Saturday, 29 June 2013

Aliens over Stoke- now it all makes sense.

The government has released the last of its ‘X Files’, well the records it kept of people who contacted the MOD to report the presence of aliens at the bottom of their garden anyway.

It turns out several of these sightings occurred in the skies over Stoke-on-Trent; suddenly a lot of things about how my home town has been run in recent years make sense.

You’d have to be from Pluto to think that building an expensive and publicly unpopular new Civic Centre in a Central Business District with no other tenants will drive regeneration. It also explains why the proposed East/West precinct never seems to get any closer to being built, the site of the former Hanley bus station isn’t a festering eyesore; it’s a Close Encounters style beacon to the aliens. If we don’t build it they will come.

Little green me, maybe that should be little blue ones actually, also seem to have had a hand in writing the spending review unveiled by chancellor George Osborne this week. As predicted he announced more cuts to public spending and a cap in welfare, also anyone seeking to claim benefits will have to wait for seven days. On Venus if you lose your job you can almost always get another one within a week, it’s only down here on Earth we have awkward things like recessions.

Then again perhaps we don’t, the boffins over at the Institute for Financial Studies said this week that the double dip one in late 2011 and early 2012 didn’t really happen. You could have fooled me pal, from where I was standing it sure felt like one.

Their reasoning seems to be that is you don’t call it a recession then it isn’t one. Which is a little bit like saying that if you call a compound fracture a ‘boo-boo’ instead it won’t have you writhing in agony.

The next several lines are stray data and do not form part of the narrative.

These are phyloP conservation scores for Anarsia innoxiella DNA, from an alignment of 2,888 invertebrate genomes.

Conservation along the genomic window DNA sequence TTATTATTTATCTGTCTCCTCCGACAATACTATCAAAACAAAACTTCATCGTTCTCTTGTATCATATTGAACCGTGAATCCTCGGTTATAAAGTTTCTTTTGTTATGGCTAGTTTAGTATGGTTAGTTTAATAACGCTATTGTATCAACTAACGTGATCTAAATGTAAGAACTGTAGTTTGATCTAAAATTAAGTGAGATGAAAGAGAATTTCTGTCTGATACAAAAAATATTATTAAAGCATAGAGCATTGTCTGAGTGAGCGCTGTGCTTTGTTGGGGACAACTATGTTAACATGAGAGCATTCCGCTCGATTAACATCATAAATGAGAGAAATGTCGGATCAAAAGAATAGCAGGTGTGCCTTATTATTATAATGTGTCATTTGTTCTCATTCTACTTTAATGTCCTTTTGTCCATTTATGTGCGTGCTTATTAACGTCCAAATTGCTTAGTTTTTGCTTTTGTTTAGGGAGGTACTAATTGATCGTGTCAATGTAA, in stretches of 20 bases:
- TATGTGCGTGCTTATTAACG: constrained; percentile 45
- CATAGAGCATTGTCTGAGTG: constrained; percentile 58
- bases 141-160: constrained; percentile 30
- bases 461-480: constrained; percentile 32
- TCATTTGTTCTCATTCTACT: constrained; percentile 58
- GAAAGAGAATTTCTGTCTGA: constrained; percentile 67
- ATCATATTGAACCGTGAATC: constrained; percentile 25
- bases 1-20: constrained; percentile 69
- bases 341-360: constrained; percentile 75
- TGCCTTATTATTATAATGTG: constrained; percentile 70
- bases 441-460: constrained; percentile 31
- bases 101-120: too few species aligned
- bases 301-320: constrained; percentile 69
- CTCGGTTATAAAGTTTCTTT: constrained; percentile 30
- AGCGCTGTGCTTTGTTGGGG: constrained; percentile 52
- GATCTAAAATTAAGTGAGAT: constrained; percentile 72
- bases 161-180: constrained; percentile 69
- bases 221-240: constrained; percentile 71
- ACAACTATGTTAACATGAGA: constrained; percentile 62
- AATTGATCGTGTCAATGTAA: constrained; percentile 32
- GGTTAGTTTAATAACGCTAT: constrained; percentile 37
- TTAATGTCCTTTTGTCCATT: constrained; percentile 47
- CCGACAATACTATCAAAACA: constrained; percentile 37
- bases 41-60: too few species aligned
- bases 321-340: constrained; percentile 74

Never mind there is a little sugar to sweeten the bitter pill of spending cuts. The government is going to unleash a torrent of massive infrastructure projects to kick start the economy.

Hang on though, before anyone strings out the bunting there isn’t any new money to pay for said projects, they’re just warming up ones that have already been announced. This isn’t, alas, the dawn of a ‘New Deal’ for the twenty first century so much as a rehash of one of New Labour’s old tricks.

The government’s one big idea seems to be digitizing the courts system to cut down the number of times cases are cancelled and get rid of the tidal wave of paper in which it drowns. As ideas go this is a good one, the trouble is that past experience shows that all governments are legendarily poor at delivering big IT projects.

As for the party formerly known as Labour, they harrumphed mightily about the cuts, but since a few weeks ago they all but admitted they would stick to Tory spending plans if elected nobody took much notice. Apart, maybe, from observing that yet again Ed Milliband had had the ball of political relevance snatched away Charlie Brown style just as his foot was about to make contact.

If only the sorry state of British politics really were down to the malign influence of aliens from planet Zog. Alas the source of our problems is all too human, inept politicians and an apathetic public; a combination more toxic than the atmosphere on Neptune.

This is what happens when otherwise sensible people decide that politics is either silly or dull; it certainly isn’t something with any relation to their lives anyway.

A great city that played a pivotal role in the Industrial Revolution and still has creativity coded into its DNA risks being bankrupted by a Labour group that operates in an opposition free vacuum. Nationally complacent millionaires lecture families struggling on the minimum wage or less about the need to tighten their belts whilst chomping on ten quid ‘gourmet’ burgers.

If by some chance there are aliens scanning our benighted corner of the universe I doubt they will choose it as a landing site. They’d struggle to detect any signs of intelligent life and if they asked to be taken to our leader they would find the journey not worth the trouble.

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